A woman who is strong in her faith and possibly the kindest person I know, shared that giving and other acts of kindness can lift your spirits from even the lowest and hardest of places. With this advice in mind, I chose to donate my hair before it began to fall out as my first act of giving since diagnosis. The bonuses for me: less hair to manage and a more gradual transition to going bald.
The same family friend offered to come along to my hair cut appointment, send my hair into Pantene, and celebrate afterwards with dinner of my choosing. Anxious to have short hair for the first time in my conscious life, I picked out a few example haircuts online. Choosing a pixie cut over a shorter bob cut, I knew that I would have a bob in the process of growing my hair back out after treatment. The result was a dramatic change.
Since my hair has natural highlights from the sun, the short hair left was much darker, and the cut was a difficult adjustment. The same salon I had my hair done offered to bleach it for me and see if I liked the look better. A few days later, itchy-white cream was painted into my hair and the experimenting with my hair had officially begun. As the Aveda Salon used more natural based products, I was not able to get the platinum blonde I had intended, but I did feel more comfortable with my new hair.
How should you celebrate getting through your first chemo? Dye your hair purple! My boyfriend and I had fun dying my hair at home in the sink. The Hodgkin Lymphoma ribbon is violet, and I found the closest color for my hair possible. Enjoying having cut my hair for a good cause and having it be a fun color to represent and spread awareness for my cancer left me with hair I was proud of. What did not feel good was the attention and looks it brought.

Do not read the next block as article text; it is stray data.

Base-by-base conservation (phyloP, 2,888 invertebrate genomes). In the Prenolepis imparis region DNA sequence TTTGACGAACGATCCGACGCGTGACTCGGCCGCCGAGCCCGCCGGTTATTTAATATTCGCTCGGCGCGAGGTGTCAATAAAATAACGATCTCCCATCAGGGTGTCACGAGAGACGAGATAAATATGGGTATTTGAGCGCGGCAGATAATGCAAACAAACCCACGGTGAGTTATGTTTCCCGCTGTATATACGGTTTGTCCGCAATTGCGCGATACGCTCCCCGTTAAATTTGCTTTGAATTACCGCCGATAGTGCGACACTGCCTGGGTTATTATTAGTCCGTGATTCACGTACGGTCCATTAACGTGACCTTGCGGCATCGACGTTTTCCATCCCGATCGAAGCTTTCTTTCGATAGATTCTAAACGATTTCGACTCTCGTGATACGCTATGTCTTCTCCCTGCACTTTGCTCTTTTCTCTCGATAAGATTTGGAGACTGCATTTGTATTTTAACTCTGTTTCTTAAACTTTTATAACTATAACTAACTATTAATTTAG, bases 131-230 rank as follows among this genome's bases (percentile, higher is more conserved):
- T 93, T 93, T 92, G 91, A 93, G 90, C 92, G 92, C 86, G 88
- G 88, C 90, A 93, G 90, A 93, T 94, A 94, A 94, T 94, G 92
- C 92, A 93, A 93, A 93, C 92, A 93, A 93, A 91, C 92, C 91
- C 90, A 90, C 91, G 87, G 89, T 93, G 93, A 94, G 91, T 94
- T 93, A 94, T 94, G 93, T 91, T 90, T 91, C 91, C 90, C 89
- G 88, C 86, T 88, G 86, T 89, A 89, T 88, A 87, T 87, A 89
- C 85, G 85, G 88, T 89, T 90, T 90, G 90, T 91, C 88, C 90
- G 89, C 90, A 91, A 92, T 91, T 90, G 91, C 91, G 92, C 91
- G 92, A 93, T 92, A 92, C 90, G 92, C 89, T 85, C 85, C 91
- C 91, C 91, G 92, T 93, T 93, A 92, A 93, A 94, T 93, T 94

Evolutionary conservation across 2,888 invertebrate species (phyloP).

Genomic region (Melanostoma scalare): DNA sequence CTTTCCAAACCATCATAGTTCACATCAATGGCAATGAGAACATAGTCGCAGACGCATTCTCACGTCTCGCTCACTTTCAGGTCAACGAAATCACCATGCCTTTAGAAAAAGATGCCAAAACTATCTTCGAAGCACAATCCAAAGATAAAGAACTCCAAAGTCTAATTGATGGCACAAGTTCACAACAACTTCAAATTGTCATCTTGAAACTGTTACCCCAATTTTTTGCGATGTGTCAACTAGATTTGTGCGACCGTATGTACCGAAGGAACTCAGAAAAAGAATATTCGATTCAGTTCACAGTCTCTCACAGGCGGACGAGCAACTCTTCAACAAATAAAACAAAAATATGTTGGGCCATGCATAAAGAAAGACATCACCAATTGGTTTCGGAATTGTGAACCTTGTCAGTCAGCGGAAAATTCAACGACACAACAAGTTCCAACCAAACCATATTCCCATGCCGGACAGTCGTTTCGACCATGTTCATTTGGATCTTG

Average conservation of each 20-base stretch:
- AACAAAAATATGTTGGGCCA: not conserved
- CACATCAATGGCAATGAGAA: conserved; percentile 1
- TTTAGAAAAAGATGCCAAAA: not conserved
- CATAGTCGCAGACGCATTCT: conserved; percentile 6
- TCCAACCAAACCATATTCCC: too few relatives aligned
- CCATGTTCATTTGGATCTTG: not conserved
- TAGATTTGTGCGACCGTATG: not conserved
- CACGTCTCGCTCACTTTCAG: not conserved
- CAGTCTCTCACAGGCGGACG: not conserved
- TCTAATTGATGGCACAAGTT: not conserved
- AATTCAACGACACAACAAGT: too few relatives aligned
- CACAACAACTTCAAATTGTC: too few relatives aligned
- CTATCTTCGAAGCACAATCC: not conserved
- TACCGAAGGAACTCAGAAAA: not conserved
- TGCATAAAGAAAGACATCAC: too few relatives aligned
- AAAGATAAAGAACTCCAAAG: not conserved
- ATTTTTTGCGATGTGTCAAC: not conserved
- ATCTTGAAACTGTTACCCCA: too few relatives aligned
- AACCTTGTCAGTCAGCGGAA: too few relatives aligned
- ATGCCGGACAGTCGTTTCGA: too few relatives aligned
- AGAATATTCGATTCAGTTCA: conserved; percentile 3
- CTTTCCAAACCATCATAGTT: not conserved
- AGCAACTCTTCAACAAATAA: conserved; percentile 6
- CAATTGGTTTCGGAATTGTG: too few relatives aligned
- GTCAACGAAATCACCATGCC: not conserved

Wanting to be taken more seriously, I turned to natural hair colors. With my hair already damaged and the knowledge that it would be falling soon after my second round of chemo, I looked to the hair dye aisle yet again. I chose black, something to cover the purple and to continue with the drama.
Now I know what I look like with black hair, but I do not need to see it on myself again. A week after my second chemo, I saw the hair coming out. Ten hairs at a time, it was time for the shave before it began to clog drains.
Back to the hair salon on Valentines Day, less than a month after diagnosis- the buzzer was on. It seemed harder on the hair dresser than it did on me. She started in the back where my hair was the shortest and within ten minutes it was gone. I was cold. Hair is a fantastic insulator of heat and going through February with short hair is quite chilly. There were some younger children in the salon at the time and I could tell they were puzzled at why a female was shaving her head. The adults looked at me with sadness. Curious for me to see the differing reactions from the varying generations, backgrounds, and genders. The transformation to baldness was a process that attracted looks.
Grateful for the golden color and health of my old hair, I am glad to have gotten the experimenting out of the way. The tricky thing can be my hair might change color and texture when it comes back after treatment. Meaning I could have brown, curly hair when it grows back so for now I will anticipate. Losing the hair was not the traumatic change it seems to be for most younger women going through chemo. In some ways it made my life simpler. The only challenge is managing the cold and sun protection of my scalp- leading to my hat or scarf flying on and off my head as I try to regulate my body temperature. There are enough new things to manage: prescriptions, appointments, diet, and so on that not having hair is almost a good thing.